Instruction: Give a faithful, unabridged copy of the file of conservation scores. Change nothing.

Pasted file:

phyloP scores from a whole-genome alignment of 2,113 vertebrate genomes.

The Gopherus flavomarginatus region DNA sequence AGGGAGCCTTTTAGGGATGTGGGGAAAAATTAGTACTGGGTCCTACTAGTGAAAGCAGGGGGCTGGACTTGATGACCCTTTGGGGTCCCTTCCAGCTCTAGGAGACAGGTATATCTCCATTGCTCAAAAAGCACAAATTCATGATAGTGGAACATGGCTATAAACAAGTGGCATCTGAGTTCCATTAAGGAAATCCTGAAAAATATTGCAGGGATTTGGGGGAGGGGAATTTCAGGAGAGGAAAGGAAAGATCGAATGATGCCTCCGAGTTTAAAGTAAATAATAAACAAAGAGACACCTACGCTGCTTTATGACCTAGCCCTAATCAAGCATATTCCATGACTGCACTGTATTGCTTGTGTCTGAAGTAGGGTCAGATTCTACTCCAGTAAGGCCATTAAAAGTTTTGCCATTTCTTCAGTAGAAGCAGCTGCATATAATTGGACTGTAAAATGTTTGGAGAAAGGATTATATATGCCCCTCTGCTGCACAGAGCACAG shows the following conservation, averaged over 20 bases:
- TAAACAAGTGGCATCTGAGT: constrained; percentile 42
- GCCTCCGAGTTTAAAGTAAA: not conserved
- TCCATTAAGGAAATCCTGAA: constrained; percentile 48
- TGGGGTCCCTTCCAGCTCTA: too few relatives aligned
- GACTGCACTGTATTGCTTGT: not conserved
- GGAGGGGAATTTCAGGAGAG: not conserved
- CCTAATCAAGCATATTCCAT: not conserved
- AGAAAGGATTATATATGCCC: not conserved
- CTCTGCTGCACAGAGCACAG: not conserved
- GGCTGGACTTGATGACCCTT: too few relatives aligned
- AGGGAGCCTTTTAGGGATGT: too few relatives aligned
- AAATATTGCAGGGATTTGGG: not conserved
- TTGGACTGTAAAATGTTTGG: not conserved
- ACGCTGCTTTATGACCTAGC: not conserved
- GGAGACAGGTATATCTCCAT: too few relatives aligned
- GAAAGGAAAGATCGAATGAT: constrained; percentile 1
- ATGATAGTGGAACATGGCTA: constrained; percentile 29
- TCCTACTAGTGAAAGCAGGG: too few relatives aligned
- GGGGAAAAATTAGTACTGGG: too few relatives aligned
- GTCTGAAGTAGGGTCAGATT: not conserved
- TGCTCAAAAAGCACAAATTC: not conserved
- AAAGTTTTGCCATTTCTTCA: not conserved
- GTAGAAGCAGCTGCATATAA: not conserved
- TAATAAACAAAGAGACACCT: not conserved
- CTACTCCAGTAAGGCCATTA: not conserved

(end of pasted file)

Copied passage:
phyloP scores from a whole-genome alignment of 2,113 vertebrate genomes.

The Gopherus flavomarginatus region DNA sequence AGGGAGCCTTTTAGGGATGTGGGGAAAAATTAGTACTGGGTCCTACTAGTGAAAGCAGGGGGCTGGACTTGATGACCCTTTGGGGTCCCTTCCAGCTCTAGGAGACAGGTATATCTCCATTGCTCAAAAAGCACAAATTCATGATAGTGGAACATGGCTATAAACAAGTGGCATCTGAGTTCCATTAAGGAAATCCTGAAAAATATTGCAGGGATTTGGGGGAGGGGAATTTCAGGAGAGGAAAGGAAAGATCGAATGATGCCTCCGAGTTTAAAGTAAATAATAAACAAAGAGACACCTACGCTGCTTTATGACCTAGCCCTAATCAAGCATATTCCATGACTGCACTGTATTGCTTGTGTCTGAAGTAGGGTCAGATTCTACTCCAGTAAGGCCATTAAAAGTTTTGCCATTTCTTCAGTAGAAGCAGCTGCATATAATTGGACTGTAAAATGTTTGGAGAAAGGATTATATATGCCCCTCTGCTGCACAGAGCACAG shows the following conservation, averaged over 20 bases:
- TAAACAAGTGGCATCTGAGT: constrained; percentile 42
- GCCTCCGAGTTTAAAGTAAA: not conserved
- TCCATTAAGGAAATCCTGAA: constrained; percentile 48
- TGGGGTCCCTTCCAGCTCTA: too few relatives aligned
- GACTGCACTGTATTGCTTGT: not conserved
- GGAGGGGAATTTCAGGAGAG: not conserved
- CCTAATCAAGCATATTCCAT: not conserved
- AGAAAGGATTATATATGCCC: not conserved
- CTCTGCTGCACAGAGCACAG: not conserved
- GGCTGGACTTGATGACCCTT: too few relatives aligned
- AGGGAGCCTTTTAGGGATGT: too few relatives aligned
- AAATATTGCAGGGATTTGGG: not conserved
- TTGGACTGTAAAATGTTTGG: not conserved
- ACGCTGCTTTATGACCTAGC: not conserved
- GGAGACAGGTATATCTCCAT: too few relatives aligned
- GAAAGGAAAGATCGAATGAT: constrained; percentile 1
- ATGATAGTGGAACATGGCTA: constrained; percentile 29
- TCCTACTAGTGAAAGCAGGG: too few relatives aligned
- GGGGAAAAATTAGTACTGGG: too few relatives aligned
- GTCTGAAGTAGGGTCAGATT: not conserved
- TGCTCAAAAAGCACAAATTC: not conserved
- AAAGTTTTGCCATTTCTTCA: not conserved
- GTAGAAGCAGCTGCATATAA: not conserved
- TAATAAACAAAGAGACACCT: not conserved
- CTACTCCAGTAAGGCCATTA: not conserved